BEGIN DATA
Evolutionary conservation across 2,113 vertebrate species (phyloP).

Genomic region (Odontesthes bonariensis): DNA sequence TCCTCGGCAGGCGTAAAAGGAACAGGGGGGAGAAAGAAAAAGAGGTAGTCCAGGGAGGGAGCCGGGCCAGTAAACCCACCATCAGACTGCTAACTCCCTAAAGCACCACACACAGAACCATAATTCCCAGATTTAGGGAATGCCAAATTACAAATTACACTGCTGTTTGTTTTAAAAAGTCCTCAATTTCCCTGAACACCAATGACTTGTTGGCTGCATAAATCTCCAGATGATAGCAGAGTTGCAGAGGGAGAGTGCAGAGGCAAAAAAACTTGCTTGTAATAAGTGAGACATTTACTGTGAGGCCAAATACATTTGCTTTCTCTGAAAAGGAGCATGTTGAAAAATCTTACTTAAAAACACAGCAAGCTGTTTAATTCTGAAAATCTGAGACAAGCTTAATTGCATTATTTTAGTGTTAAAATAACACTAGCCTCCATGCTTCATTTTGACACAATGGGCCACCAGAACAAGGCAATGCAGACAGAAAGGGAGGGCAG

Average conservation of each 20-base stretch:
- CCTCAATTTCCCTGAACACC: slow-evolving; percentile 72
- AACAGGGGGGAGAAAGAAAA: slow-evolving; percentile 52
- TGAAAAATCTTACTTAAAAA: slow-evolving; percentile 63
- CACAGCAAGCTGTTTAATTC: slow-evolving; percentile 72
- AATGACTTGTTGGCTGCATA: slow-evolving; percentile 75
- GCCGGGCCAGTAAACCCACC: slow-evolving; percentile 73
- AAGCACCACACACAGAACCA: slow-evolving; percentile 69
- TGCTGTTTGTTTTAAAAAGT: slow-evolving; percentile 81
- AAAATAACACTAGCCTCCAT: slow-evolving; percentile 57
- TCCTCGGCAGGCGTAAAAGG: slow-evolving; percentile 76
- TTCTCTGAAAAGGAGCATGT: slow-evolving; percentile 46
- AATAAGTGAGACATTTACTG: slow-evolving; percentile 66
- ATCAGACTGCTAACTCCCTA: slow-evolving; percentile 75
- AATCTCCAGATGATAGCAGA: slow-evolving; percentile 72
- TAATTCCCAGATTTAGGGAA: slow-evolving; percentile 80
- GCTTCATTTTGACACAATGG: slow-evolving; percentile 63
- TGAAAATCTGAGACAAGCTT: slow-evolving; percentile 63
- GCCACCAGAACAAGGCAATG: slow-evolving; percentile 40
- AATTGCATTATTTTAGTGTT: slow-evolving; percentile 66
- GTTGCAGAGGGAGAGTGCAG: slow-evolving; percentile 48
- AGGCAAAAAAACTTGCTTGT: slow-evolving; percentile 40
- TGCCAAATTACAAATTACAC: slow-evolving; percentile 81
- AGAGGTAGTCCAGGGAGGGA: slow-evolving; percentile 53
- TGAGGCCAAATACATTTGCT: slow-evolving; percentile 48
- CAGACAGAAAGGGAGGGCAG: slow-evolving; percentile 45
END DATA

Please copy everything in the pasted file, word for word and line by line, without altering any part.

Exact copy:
Evolutionary conservation across 2,113 vertebrate species (phyloP).

Genomic region (Odontesthes bonariensis): DNA sequence TCCTCGGCAGGCGTAAAAGGAACAGGGGGGAGAAAGAAAAAGAGGTAGTCCAGGGAGGGAGCCGGGCCAGTAAACCCACCATCAGACTGCTAACTCCCTAAAGCACCACACACAGAACCATAATTCCCAGATTTAGGGAATGCCAAATTACAAATTACACTGCTGTTTGTTTTAAAAAGTCCTCAATTTCCCTGAACACCAATGACTTGTTGGCTGCATAAATCTCCAGATGATAGCAGAGTTGCAGAGGGAGAGTGCAGAGGCAAAAAAACTTGCTTGTAATAAGTGAGACATTTACTGTGAGGCCAAATACATTTGCTTTCTCTGAAAAGGAGCATGTTGAAAAATCTTACTTAAAAACACAGCAAGCTGTTTAATTCTGAAAATCTGAGACAAGCTTAATTGCATTATTTTAGTGTTAAAATAACACTAGCCTCCATGCTTCATTTTGACACAATGGGCCACCAGAACAAGGCAATGCAGACAGAAAGGGAGGGCAG

Average conservation of each 20-base stretch:
- CCTCAATTTCCCTGAACACC: slow-evolving; percentile 72
- AACAGGGGGGAGAAAGAAAA: slow-evolving; percentile 52
- TGAAAAATCTTACTTAAAAA: slow-evolving; percentile 63
- CACAGCAAGCTGTTTAATTC: slow-evolving; percentile 72
- AATGACTTGTTGGCTGCATA: slow-evolving; percentile 75
- GCCGGGCCAGTAAACCCACC: slow-evolving; percentile 73
- AAGCACCACACACAGAACCA: slow-evolving; percentile 69
- TGCTGTTTGTTTTAAAAAGT: slow-evolving; percentile 81
- AAAATAACACTAGCCTCCAT: slow-evolving; percentile 57
- TCCTCGGCAGGCGTAAAAGG: slow-evolving; percentile 76
- TTCTCTGAAAAGGAGCATGT: slow-evolving; percentile 46
- AATAAGTGAGACATTTACTG: slow-evolving; percentile 66
- ATCAGACTGCTAACTCCCTA: slow-evolving; percentile 75
- AATCTCCAGATGATAGCAGA: slow-evolving; percentile 72
- TAATTCCCAGATTTAGGGAA: slow-evolving; percentile 80
- GCTTCATTTTGACACAATGG: slow-evolving; percentile 63
- TGAAAATCTGAGACAAGCTT: slow-evolving; percentile 63
- GCCACCAGAACAAGGCAATG: slow-evolving; percentile 40
- AATTGCATTATTTTAGTGTT: slow-evolving; percentile 66
- GTTGCAGAGGGAGAGTGCAG: slow-evolving; percentile 48
- AGGCAAAAAAACTTGCTTGT: slow-evolving; percentile 40
- TGCCAAATTACAAATTACAC: slow-evolving; percentile 81
- AGAGGTAGTCCAGGGAGGGA: slow-evolving; percentile 53
- TGAGGCCAAATACATTTGCT: slow-evolving; percentile 48
- CAGACAGAAAGGGAGGGCAG: slow-evolving; percentile 45